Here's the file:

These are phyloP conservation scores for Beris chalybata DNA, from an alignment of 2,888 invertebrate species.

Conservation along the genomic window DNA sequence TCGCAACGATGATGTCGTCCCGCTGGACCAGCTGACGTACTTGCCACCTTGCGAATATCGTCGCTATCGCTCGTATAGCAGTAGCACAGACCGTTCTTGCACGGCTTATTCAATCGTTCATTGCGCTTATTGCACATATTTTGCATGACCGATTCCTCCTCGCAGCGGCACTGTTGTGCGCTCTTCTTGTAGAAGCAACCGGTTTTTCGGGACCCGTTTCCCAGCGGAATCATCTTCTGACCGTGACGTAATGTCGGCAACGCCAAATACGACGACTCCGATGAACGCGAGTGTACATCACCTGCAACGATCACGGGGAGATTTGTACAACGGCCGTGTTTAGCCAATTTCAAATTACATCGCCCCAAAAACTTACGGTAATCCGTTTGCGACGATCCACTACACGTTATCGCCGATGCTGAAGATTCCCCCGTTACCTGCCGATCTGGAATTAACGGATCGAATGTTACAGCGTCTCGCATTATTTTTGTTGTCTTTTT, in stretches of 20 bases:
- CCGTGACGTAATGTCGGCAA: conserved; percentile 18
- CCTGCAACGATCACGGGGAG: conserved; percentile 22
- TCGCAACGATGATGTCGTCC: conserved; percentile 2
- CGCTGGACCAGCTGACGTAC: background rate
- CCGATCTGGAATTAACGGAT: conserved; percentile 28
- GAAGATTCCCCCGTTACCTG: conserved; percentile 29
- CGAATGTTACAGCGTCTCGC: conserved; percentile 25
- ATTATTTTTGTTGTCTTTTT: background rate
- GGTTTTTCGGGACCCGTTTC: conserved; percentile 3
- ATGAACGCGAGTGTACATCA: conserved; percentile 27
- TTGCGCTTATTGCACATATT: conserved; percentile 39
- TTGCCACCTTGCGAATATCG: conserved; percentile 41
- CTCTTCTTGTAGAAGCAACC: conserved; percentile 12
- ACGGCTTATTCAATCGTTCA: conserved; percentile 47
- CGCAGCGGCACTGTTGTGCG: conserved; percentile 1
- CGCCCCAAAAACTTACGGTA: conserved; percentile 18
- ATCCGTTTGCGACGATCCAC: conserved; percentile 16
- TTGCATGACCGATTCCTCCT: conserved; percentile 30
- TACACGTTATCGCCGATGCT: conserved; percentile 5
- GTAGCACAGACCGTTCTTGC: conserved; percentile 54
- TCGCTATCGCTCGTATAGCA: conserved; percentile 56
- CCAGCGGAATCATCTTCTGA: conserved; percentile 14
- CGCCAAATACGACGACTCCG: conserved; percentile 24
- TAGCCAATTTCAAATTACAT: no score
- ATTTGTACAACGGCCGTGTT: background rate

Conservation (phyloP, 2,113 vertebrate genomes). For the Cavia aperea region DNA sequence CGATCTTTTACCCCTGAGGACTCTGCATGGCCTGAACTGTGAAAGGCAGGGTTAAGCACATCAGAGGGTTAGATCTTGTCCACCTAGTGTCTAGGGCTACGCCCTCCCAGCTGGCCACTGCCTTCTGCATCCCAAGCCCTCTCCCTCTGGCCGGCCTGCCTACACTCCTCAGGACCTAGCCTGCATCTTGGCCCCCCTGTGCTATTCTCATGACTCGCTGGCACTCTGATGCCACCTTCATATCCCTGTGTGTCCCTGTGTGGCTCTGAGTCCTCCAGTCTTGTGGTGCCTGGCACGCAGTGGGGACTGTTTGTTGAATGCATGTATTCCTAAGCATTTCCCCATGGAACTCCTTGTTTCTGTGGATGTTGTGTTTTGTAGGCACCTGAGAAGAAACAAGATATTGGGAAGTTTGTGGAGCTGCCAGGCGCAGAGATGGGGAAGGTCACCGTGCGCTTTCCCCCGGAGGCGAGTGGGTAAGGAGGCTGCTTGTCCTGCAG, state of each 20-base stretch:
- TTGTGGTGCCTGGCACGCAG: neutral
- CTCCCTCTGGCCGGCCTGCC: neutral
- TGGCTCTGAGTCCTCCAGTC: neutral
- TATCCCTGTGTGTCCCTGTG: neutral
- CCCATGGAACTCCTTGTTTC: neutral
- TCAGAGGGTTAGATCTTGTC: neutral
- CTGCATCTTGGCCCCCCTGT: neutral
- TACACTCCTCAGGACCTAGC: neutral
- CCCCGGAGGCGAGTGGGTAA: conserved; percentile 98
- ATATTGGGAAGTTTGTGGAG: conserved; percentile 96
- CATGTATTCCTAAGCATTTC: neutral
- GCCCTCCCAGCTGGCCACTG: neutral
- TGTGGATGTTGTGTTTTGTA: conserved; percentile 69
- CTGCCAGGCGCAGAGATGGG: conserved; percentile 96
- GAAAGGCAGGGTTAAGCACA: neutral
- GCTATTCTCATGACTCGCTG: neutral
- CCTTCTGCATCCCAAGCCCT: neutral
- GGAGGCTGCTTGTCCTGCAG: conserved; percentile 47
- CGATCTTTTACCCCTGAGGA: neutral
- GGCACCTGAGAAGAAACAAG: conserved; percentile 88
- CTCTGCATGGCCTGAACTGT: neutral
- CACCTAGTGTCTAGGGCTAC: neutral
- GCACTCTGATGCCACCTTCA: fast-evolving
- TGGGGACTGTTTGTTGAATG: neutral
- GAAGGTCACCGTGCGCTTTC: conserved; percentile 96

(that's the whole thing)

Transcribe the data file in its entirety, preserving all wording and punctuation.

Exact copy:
These are phyloP conservation scores for Beris chalybata DNA, from an alignment of 2,888 invertebrate species.

Conservation along the genomic window DNA sequence TCGCAACGATGATGTCGTCCCGCTGGACCAGCTGACGTACTTGCCACCTTGCGAATATCGTCGCTATCGCTCGTATAGCAGTAGCACAGACCGTTCTTGCACGGCTTATTCAATCGTTCATTGCGCTTATTGCACATATTTTGCATGACCGATTCCTCCTCGCAGCGGCACTGTTGTGCGCTCTTCTTGTAGAAGCAACCGGTTTTTCGGGACCCGTTTCCCAGCGGAATCATCTTCTGACCGTGACGTAATGTCGGCAACGCCAAATACGACGACTCCGATGAACGCGAGTGTACATCACCTGCAACGATCACGGGGAGATTTGTACAACGGCCGTGTTTAGCCAATTTCAAATTACATCGCCCCAAAAACTTACGGTAATCCGTTTGCGACGATCCACTACACGTTATCGCCGATGCTGAAGATTCCCCCGTTACCTGCCGATCTGGAATTAACGGATCGAATGTTACAGCGTCTCGCATTATTTTTGTTGTCTTTTT, in stretches of 20 bases:
- CCGTGACGTAATGTCGGCAA: conserved; percentile 18
- CCTGCAACGATCACGGGGAG: conserved; percentile 22
- TCGCAACGATGATGTCGTCC: conserved; percentile 2
- CGCTGGACCAGCTGACGTAC: background rate
- CCGATCTGGAATTAACGGAT: conserved; percentile 28
- GAAGATTCCCCCGTTACCTG: conserved; percentile 29
- CGAATGTTACAGCGTCTCGC: conserved; percentile 25
- ATTATTTTTGTTGTCTTTTT: background rate
- GGTTTTTCGGGACCCGTTTC: conserved; percentile 3
- ATGAACGCGAGTGTACATCA: conserved; percentile 27
- TTGCGCTTATTGCACATATT: conserved; percentile 39
- TTGCCACCTTGCGAATATCG: conserved; percentile 41
- CTCTTCTTGTAGAAGCAACC: conserved; percentile 12
- ACGGCTTATTCAATCGTTCA: conserved; percentile 47
- CGCAGCGGCACTGTTGTGCG: conserved; percentile 1
- CGCCCCAAAAACTTACGGTA: conserved; percentile 18
- ATCCGTTTGCGACGATCCAC: conserved; percentile 16
- TTGCATGACCGATTCCTCCT: conserved; percentile 30
- TACACGTTATCGCCGATGCT: conserved; percentile 5
- GTAGCACAGACCGTTCTTGC: conserved; percentile 54
- TCGCTATCGCTCGTATAGCA: conserved; percentile 56
- CCAGCGGAATCATCTTCTGA: conserved; percentile 14
- CGCCAAATACGACGACTCCG: conserved; percentile 24
- TAGCCAATTTCAAATTACAT: no score
- ATTTGTACAACGGCCGTGTT: background rate

Conservation (phyloP, 2,113 vertebrate genomes). For the Cavia aperea region DNA sequence CGATCTTTTACCCCTGAGGACTCTGCATGGCCTGAACTGTGAAAGGCAGGGTTAAGCACATCAGAGGGTTAGATCTTGTCCACCTAGTGTCTAGGGCTACGCCCTCCCAGCTGGCCACTGCCTTCTGCATCCCAAGCCCTCTCCCTCTGGCCGGCCTGCCTACACTCCTCAGGACCTAGCCTGCATCTTGGCCCCCCTGTGCTATTCTCATGACTCGCTGGCACTCTGATGCCACCTTCATATCCCTGTGTGTCCCTGTGTGGCTCTGAGTCCTCCAGTCTTGTGGTGCCTGGCACGCAGTGGGGACTGTTTGTTGAATGCATGTATTCCTAAGCATTTCCCCATGGAACTCCTTGTTTCTGTGGATGTTGTGTTTTGTAGGCACCTGAGAAGAAACAAGATATTGGGAAGTTTGTGGAGCTGCCAGGCGCAGAGATGGGGAAGGTCACCGTGCGCTTTCCCCCGGAGGCGAGTGGGTAAGGAGGCTGCTTGTCCTGCAG, state of each 20-base stretch:
- TTGTGGTGCCTGGCACGCAG: neutral
- CTCCCTCTGGCCGGCCTGCC: neutral
- TGGCTCTGAGTCCTCCAGTC: neutral
- TATCCCTGTGTGTCCCTGTG: neutral
- CCCATGGAACTCCTTGTTTC: neutral
- TCAGAGGGTTAGATCTTGTC: neutral
- CTGCATCTTGGCCCCCCTGT: neutral
- TACACTCCTCAGGACCTAGC: neutral
- CCCCGGAGGCGAGTGGGTAA: conserved; percentile 98
- ATATTGGGAAGTTTGTGGAG: conserved; percentile 96
- CATGTATTCCTAAGCATTTC: neutral
- GCCCTCCCAGCTGGCCACTG: neutral
- TGTGGATGTTGTGTTTTGTA: conserved; percentile 69
- CTGCCAGGCGCAGAGATGGG: conserved; percentile 96
- GAAAGGCAGGGTTAAGCACA: neutral
- GCTATTCTCATGACTCGCTG: neutral
- CCTTCTGCATCCCAAGCCCT: neutral
- GGAGGCTGCTTGTCCTGCAG: conserved; percentile 47
- CGATCTTTTACCCCTGAGGA: neutral
- GGCACCTGAGAAGAAACAAG: conserved; percentile 88
- CTCTGCATGGCCTGAACTGT: neutral
- CACCTAGTGTCTAGGGCTAC: neutral
- GCACTCTGATGCCACCTTCA: fast-evolving
- TGGGGACTGTTTGTTGAATG: neutral
- GAAGGTCACCGTGCGCTTTC: conserved; percentile 96